Since Photoshop was released into the world 29 years ago, it’s become the go-to tool for many an artist and designer, and with that comes a level of expectation. The latest update, Photoshop CC 2019 (version 20), introduces a number of new, albeit small, features, which seem primarily aimed at increasing the usability of the programme and improving workflow efficiency. However, not all the new features are a welcome change. But we’ll get to that later.
Photoshop can do pretty well anything, but you have to bring your own ideas and inspiration, and you’ll need to know your way around Photoshop’s powerful and extensive tool set to bring them to life.
You can subscribe to Photoshop on its own via an Adobe single app subscription, but that’s the expensive way of doing it. Adobe offers three Photography Plans which are much more cost effective.
Lightroom CC plan This includes Lightroom CC and 1TB of cloud storage for £9.98/$9.99 per month when bought as an annual subscription. This does not include Photoshop, so don’t get this one.
Photography plan This includes Photoshop CC, Lightroom CC, Lightroom Classic CC and 20GB of cloud storage for £9.98/$9.99 per month and really is very good value for money.
Photography plan with 1TB of cloud storage This is the same as the Photography Plan above, but adds 1TB of cloud storage, primarily for Lightroom CC. This costs £19.97/$19.99 per month, but only makes sense if you want to go with Adobe’s cloud-based Lightroom CC rather than the desktop Classic version (a whole different discussion).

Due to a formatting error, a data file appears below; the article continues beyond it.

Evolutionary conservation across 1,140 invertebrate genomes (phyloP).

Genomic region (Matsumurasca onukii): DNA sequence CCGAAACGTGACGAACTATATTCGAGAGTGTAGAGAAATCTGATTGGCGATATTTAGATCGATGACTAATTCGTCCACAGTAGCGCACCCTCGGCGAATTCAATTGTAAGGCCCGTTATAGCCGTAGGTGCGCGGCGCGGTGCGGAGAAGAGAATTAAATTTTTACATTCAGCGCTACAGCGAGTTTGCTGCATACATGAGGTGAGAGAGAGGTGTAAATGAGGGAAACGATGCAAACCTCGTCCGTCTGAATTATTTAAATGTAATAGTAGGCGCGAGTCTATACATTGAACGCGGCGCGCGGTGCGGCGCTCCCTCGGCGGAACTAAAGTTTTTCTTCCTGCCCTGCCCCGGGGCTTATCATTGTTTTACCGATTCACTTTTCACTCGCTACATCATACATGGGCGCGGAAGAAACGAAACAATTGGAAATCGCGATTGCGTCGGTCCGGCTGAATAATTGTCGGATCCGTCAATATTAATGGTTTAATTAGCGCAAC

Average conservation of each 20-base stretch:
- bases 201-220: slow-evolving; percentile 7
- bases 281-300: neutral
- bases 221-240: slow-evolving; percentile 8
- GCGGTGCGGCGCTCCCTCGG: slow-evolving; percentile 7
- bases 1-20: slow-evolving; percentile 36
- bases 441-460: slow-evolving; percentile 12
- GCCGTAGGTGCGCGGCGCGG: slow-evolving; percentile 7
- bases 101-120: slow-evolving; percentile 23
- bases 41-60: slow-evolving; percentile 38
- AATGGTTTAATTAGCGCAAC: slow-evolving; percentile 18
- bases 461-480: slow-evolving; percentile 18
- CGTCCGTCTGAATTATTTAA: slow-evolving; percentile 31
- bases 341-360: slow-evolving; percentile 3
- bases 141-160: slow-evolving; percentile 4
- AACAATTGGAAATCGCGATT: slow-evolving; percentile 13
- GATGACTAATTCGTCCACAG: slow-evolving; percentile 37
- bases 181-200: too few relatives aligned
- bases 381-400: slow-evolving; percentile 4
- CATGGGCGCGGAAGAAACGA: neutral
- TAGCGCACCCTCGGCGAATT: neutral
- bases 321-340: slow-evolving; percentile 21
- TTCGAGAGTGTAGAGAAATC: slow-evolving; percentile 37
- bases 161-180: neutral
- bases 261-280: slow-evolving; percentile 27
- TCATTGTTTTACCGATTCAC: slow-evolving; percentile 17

Other key features in Photoshop CC 2019
Colour wheel improvements
Home screen improvements
Improved in-app learning
Better Export As experience
Access to Lightroom photos
Distribute the spacing between objects
Type simple maths operations into fields that require numeric values
See the end of long layer names
Find Japanese fonts with Match Font and Font Similarity
UI size preference
Don’t get Photoshop just because it’s ‘the best’. The best at what? It’s the most powerful photo editor in the world at in-depth image manipulation, but for all the other things you might want to do – photo organising, raw processing, effects and presets – it hands you off to other programs and plug-ins.
Photoshop is practically a must-have tool for professional photographers and artists, if only as a kind of career qualification, but while its abilities are very deep indeed, they’re also pretty narrow.
Photoshop CC is only available with a Creative Cloud subscription, which will put some people off straight away, but Adobe’s Photography Plans start at £9.98/$9.99 per month, and that includes Lightroom. For novices and enthusiasts there are smarter (non-subscription) alternatives to Photoshop, but for photography pros, Photoshop is practically a required skill. It’s slick, it’s efficient and it’s still the premier photo editor for experts.